What we do is we spend a lot of time trying to get all of the consultants to help contribute to that content development. And I think that works a lot better. And I think that works a lot better for a lot of reasons. Number one is when you… If If you’re going to use that library to help enable your sales team, if you have the same person talking on every single webinar, people are going to question your depth and things like that, right? But when you have lots of different people contributing, then you look like The team looks like it has depth and breadth and things like that, right? It’s just a natural byproduct. So I think all those things are great. And so I would highly recommend people not just bring in as much help as you can to create that content. If people are asking that question. But then I do think the webinar content becomes, and I think that that helps with that… Because when you think about consulting, we’re really selling… Really, it’s about relationship and things like that. So having that conflict complementary sales content can really help, right?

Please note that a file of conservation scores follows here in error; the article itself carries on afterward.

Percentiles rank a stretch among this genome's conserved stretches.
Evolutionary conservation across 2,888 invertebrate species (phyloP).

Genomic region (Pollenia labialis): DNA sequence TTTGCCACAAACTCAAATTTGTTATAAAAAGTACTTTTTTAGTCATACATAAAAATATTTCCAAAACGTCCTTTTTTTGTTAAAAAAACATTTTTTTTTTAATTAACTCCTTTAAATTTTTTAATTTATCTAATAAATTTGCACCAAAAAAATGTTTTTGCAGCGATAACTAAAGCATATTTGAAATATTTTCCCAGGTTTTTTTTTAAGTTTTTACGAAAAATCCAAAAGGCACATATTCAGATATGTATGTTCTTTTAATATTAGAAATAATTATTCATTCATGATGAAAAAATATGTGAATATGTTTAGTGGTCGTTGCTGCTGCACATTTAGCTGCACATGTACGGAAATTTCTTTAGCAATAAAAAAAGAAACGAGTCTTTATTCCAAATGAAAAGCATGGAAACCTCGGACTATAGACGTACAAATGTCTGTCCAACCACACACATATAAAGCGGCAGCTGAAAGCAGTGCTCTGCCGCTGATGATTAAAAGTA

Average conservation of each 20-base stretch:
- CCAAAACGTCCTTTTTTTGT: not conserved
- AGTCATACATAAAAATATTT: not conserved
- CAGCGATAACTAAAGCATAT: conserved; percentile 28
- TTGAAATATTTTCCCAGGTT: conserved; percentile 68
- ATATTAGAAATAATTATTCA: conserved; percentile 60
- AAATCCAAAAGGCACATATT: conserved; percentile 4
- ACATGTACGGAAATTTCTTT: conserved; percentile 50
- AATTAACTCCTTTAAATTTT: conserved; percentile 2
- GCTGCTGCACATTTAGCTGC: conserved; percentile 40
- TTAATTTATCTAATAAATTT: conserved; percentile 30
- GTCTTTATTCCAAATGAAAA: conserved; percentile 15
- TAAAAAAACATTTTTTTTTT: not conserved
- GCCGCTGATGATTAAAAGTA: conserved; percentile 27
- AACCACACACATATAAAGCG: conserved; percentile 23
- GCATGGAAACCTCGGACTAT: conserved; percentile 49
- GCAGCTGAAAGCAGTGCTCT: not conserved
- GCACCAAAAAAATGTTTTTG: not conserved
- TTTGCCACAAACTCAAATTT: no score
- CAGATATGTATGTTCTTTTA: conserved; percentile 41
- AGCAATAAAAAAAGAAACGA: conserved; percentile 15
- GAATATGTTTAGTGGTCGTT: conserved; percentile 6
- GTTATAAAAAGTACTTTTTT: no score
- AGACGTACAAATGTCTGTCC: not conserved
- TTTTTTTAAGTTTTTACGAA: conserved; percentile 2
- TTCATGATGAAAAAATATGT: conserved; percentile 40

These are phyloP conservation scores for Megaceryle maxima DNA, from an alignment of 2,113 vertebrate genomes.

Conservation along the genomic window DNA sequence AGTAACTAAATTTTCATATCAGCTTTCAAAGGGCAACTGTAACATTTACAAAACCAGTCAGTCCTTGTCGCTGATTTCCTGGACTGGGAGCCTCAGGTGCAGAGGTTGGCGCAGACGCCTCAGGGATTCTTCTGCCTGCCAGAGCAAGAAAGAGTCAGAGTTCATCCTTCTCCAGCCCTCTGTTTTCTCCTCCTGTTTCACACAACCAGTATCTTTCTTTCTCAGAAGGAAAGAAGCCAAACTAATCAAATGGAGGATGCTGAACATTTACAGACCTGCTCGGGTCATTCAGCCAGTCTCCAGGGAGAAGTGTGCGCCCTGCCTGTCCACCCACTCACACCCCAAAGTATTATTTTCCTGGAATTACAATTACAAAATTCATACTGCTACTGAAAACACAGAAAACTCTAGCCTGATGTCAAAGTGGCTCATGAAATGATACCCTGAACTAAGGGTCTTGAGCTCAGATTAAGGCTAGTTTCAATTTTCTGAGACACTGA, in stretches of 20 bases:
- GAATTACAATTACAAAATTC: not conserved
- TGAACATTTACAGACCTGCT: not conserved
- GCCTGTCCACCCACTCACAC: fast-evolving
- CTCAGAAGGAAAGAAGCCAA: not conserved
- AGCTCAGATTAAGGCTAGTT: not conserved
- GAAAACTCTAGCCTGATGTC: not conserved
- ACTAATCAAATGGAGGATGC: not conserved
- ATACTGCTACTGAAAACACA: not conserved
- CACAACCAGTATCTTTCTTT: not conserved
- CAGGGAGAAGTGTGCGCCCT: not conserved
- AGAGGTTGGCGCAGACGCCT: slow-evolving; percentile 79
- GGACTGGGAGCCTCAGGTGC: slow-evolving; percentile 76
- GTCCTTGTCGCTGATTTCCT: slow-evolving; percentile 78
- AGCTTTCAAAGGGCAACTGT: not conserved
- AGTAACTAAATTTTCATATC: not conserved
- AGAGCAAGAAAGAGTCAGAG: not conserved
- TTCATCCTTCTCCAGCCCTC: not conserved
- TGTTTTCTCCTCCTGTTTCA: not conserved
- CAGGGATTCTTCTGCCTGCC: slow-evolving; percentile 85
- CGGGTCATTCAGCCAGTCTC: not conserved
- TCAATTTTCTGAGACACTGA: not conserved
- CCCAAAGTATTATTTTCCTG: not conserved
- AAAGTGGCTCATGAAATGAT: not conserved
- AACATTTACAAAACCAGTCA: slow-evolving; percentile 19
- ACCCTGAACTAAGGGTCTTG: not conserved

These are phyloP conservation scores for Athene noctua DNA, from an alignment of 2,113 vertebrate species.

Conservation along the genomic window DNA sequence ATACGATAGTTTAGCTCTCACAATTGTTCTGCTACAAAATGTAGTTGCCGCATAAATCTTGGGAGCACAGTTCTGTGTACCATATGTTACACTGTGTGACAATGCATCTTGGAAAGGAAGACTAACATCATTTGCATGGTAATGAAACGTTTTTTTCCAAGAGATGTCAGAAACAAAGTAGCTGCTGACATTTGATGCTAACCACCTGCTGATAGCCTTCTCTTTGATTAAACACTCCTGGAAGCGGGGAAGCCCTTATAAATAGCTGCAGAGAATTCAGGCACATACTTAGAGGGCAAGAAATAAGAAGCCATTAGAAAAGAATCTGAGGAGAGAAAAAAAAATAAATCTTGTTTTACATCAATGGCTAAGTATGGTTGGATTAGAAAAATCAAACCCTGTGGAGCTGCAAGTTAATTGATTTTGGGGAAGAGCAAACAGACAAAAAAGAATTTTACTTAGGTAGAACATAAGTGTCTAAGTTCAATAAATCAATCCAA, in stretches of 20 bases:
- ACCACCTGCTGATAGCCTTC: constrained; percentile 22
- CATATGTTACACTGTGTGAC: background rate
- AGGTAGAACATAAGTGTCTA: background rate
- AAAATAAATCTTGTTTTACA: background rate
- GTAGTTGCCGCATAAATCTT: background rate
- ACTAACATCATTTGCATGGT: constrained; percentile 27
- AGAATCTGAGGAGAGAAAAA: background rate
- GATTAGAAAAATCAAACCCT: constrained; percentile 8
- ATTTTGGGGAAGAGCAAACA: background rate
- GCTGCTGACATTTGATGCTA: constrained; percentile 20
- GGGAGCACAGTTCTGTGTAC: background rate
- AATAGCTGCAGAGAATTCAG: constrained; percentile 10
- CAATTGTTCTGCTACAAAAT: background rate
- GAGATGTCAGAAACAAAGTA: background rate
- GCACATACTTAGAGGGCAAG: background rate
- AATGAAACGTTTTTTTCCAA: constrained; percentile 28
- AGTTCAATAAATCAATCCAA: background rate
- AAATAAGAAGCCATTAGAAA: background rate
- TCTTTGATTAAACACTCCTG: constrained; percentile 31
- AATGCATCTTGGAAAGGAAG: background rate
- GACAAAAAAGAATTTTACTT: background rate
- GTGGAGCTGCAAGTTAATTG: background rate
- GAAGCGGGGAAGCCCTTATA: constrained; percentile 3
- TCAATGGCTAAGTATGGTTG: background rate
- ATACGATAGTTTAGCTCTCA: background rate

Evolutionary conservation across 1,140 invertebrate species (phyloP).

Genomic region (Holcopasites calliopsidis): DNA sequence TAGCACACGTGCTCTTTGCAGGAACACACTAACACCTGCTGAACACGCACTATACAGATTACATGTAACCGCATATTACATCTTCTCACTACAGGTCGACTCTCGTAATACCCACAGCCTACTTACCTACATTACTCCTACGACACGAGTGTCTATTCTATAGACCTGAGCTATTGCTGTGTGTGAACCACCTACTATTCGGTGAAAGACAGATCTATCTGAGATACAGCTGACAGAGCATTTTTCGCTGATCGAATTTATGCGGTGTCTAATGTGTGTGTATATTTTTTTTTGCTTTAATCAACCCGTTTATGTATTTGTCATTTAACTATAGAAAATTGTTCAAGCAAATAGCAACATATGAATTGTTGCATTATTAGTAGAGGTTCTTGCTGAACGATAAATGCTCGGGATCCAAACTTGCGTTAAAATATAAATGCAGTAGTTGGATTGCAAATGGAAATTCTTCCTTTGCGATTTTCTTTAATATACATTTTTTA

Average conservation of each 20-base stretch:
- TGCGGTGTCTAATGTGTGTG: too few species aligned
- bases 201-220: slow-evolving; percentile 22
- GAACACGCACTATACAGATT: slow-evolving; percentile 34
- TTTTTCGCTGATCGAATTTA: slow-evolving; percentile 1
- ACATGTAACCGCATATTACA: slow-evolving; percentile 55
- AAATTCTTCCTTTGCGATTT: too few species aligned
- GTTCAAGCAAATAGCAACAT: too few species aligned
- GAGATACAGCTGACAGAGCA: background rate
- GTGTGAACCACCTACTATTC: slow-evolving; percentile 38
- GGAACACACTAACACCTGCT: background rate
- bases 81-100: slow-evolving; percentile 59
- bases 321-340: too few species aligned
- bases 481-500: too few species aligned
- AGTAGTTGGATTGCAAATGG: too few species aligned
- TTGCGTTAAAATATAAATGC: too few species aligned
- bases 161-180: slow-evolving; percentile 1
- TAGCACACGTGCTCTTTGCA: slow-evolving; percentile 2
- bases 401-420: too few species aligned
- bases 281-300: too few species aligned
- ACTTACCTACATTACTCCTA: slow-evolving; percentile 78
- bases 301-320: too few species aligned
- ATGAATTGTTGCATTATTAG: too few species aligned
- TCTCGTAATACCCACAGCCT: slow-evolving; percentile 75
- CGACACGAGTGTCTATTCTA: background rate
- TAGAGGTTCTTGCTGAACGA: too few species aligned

[00:16:04.440] – Sean

Do you then market like you’ll have a recorded webinar and then send that recording off to maybe prospects that are in your email database? Show them, Hey, this is a conversation. This is our team. This is the experience you would get working with us.


[00:16:21.960] – Alex

Yeah, I think usually the process that our business development team is going with right now is they may try and get that initial conversation or that initial email back and forth with someone, try and find out some pain point or something that they have that they can go to that library and check and then send them something from the library. So yes, they are doing that. But it’s like, again, it’s like that step one A piece. It’s after some communication has been established.


[00:16:49.320] – Sean

Sure. Right on.


[00:16:51.040] – Alex

Not that we won’t send out the blind ones. We will. But I just feel like you get a little more traction. If the connection is already there, then you can keep going and And it strengthens it.


[00:17:01.740] – Sean

Give them some more video content. And that way, they get to… Without meeting you, they get an idea because you’re a service business. Who are we working with? Who are the people behind the scenes? What are they doing? How do they answer the questions that we would ask? Exactly. Yeah, that’s good. Let’s get into SEO a little bit. Seo, I always tell people, set expectations. This is not a get-rich-quick scheme. It’s not an overnight thing.